Lilies #2100BR, 2091AR, 2084CR & 2092AR

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November 26, 2015

Lilies, whose scientific name is Lilium, has more than one hundred gorgeous species in its family. There are many plants that have lily in their common name; however, not all are true Lilies. Two examples of this misnomer are Day Lilies and Peace Lilies. True Lilies are mostly native throughout the temperate climate regions of the northern hemisphere of planet Earth, although their range can extend into the northern subtropics as well. This range extends across much of Europe, Asia, Japan and the Philippines and across southern Canada and throughout most of the United States.

Lilies are very easy to grow. They are not especially particular about soil neither type nor pH level. Their only requirement is well-drained soil. Lilies grow best in full sun; however, they may thrive in partial sun as well. An interesting fact about this plant is that most Lily bulbs have very thick roots that have the ability to pull the bulb down into the soil at a depth that is most optimum for their continued survival.

If I am fortunate to have you view my photographs and you find the color saturation too much or the color schemes of the mats do not match either themselves or the photograph, please let me know via a comment. Being color-blind, what might look great to me might look like sh*t to everyone else!

Steven H. Spring
Earth

Lilies #1523AR, 1525AR, 1532AR & 1522AR

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November 21, 2015

Lilies, whose scientific name is Lilium, has more than one hundred gorgeous species in its family. There are many plants that have lily in their common name; however, not all are true Lilies. Two examples of this misnomer are Day Lilies and Peace Lilies. True Lilies are mostly native throughout the temperate climate regions of the northern hemisphere of planet Earth, although their range can extend into the northern subtropics as well. This range extends across much of Europe, Asia, Japan and the Philippines and across southern Canada and throughout most of the United States.

Lilies are very easy to grow. They are not especially particular about soil neither type nor pH level. Their only requirement is well-drained soil. Lilies grow best in full sun; however, they may thrive in partial sun as well. An interesting fact about this plant is that most Lily bulbs have very thick roots that have the ability to pull the bulb down into the soil at a depth that is most optimum for their continued survival.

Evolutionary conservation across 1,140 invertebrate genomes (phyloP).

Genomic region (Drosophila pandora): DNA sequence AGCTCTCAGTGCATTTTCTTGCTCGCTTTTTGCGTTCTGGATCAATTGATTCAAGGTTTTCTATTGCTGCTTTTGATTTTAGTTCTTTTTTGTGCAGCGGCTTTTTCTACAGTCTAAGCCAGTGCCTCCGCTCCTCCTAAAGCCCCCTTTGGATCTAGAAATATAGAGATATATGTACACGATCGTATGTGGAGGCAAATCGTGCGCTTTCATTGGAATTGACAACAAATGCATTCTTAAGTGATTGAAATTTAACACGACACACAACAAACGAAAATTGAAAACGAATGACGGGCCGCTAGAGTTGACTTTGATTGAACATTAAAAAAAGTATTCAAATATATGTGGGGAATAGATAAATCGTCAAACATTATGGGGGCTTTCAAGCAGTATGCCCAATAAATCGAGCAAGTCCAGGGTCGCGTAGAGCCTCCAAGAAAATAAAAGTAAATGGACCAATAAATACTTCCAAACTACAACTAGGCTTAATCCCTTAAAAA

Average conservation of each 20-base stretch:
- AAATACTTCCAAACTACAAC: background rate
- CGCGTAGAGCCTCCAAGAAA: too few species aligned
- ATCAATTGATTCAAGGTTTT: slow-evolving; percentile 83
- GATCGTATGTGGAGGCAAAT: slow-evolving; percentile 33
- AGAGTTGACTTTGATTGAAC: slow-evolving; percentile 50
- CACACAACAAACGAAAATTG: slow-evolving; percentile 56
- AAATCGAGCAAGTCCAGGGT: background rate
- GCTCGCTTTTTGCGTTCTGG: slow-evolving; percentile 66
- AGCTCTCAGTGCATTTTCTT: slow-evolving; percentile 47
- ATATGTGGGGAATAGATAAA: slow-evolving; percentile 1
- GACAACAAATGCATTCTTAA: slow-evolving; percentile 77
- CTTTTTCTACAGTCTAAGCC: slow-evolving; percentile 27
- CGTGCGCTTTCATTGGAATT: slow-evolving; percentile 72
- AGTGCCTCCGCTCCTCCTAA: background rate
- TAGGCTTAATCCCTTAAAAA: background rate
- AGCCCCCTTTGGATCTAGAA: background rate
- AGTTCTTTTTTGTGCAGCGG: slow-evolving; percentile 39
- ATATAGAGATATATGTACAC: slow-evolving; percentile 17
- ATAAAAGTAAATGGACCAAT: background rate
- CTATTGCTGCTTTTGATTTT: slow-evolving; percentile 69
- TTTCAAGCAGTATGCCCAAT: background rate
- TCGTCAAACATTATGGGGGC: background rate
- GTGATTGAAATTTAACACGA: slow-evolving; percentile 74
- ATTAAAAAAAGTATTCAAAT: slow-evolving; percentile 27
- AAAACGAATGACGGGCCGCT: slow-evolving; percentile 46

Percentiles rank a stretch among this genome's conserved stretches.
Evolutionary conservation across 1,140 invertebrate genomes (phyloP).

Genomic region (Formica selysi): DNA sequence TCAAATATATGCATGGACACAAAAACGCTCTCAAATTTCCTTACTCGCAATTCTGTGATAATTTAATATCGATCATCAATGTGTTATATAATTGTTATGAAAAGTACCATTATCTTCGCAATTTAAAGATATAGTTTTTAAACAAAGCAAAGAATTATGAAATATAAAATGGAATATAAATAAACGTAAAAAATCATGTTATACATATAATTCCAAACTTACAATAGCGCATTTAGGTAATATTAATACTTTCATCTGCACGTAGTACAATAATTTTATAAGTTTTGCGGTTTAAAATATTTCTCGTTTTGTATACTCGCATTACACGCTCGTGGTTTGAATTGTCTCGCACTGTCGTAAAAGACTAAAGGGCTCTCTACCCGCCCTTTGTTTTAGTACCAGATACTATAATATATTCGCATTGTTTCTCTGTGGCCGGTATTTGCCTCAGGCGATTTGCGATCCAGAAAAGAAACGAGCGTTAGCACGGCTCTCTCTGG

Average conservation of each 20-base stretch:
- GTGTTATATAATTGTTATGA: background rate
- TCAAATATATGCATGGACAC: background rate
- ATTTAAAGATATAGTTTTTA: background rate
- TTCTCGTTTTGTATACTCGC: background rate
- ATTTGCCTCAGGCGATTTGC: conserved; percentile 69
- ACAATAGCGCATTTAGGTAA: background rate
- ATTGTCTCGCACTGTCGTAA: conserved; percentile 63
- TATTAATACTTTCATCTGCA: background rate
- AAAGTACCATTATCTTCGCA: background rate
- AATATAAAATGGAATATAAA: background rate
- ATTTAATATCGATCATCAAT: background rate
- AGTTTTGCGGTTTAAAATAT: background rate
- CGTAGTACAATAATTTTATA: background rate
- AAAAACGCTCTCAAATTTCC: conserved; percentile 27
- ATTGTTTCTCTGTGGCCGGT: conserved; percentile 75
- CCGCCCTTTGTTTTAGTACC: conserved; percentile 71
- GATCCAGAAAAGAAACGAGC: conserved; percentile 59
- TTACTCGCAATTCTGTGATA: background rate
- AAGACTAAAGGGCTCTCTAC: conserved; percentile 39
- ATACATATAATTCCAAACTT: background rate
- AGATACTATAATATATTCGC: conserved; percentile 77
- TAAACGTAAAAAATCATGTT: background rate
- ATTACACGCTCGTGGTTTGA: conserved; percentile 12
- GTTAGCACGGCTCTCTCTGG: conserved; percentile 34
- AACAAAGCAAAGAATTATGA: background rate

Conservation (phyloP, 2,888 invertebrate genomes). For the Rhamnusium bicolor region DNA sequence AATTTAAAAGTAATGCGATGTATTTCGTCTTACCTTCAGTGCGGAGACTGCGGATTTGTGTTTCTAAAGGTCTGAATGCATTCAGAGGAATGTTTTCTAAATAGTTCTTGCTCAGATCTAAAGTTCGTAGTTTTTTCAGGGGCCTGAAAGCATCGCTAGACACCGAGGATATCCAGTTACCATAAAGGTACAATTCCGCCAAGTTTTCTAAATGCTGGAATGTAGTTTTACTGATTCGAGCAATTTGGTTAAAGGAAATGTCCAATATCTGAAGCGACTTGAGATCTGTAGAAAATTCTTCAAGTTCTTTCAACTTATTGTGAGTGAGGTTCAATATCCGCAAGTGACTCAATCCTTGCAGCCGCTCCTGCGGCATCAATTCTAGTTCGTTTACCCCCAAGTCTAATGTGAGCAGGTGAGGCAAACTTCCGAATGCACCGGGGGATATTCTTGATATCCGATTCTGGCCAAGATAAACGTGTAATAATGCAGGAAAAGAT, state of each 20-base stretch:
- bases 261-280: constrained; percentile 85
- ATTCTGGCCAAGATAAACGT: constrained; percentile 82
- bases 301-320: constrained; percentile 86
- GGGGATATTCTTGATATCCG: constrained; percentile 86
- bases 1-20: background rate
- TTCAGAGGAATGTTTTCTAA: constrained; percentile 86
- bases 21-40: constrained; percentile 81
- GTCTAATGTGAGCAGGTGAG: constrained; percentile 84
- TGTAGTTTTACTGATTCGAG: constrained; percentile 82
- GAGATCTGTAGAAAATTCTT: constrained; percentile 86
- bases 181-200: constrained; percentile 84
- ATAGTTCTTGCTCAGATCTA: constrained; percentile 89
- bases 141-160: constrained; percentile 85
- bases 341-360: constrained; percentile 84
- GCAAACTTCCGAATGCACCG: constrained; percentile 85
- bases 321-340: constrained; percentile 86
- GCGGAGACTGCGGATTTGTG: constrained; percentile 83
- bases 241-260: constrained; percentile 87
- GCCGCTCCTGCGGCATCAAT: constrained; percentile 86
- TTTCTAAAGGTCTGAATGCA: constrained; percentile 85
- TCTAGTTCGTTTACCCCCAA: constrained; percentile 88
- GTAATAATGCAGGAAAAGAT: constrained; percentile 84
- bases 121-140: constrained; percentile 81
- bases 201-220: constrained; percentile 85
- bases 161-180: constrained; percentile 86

If I am fortunate to have you view my photographs and you find the color saturation too much or the color schemes of the mats do not match either themselves or the photograph, please let me know via a comment. Being color-blind, what might look great to me might look like sh*t to everyone else!

Steven H. Spring
Earth

Dahlias #300B, 310A, 304A, 313A & 298B

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November 14, 2015

Dahlias are a genus of bushy, tuberous perennial flowering plants that are native primarily to Mexico but also extending further down into Central America and Columbia. Spaniards discovered the flower in Mexico in 1525, where the indigenous population used the plant not only as a source for food, but also as medicine. With at least thirty-six known species, and thousands of different varieties, Dahlias, which is also its scientific name, are a member of the Asteraceae plant family, which includes related genera such as Cone Flowers, Daisies, Chrysanthemums, Marigolds, Sunflowers and Zinnias. Like other flowers in the Asteraceae family, Dahlias appear to be a single bloom, but in reality are made up of many individual flowers. Although this plant produces a gorgeous flower, its bloom does not generate a scent, thus it relies on its stunning colors to attract the insects required for pollination. Dahlias bloom from mid-summer up until your region’s first frost in the fall.

Dahlias should be planted around the middle of April through May, again depending on the region, when the threat of frost is no longer prevalent. The ground temperature should be at least sixty degrees. In much of the United States, these plants do not survive the winter, thus the tubers (fleshy roots similar to bulbs) need to be dug up every fall, and replanted each spring. Before the first frost of fall, these plants should be cut back to six inches. After digging up the tubers, shake off any soil, and then store in a frost-free place. Generally, forty to forty-five degrees is best suited for the tubers.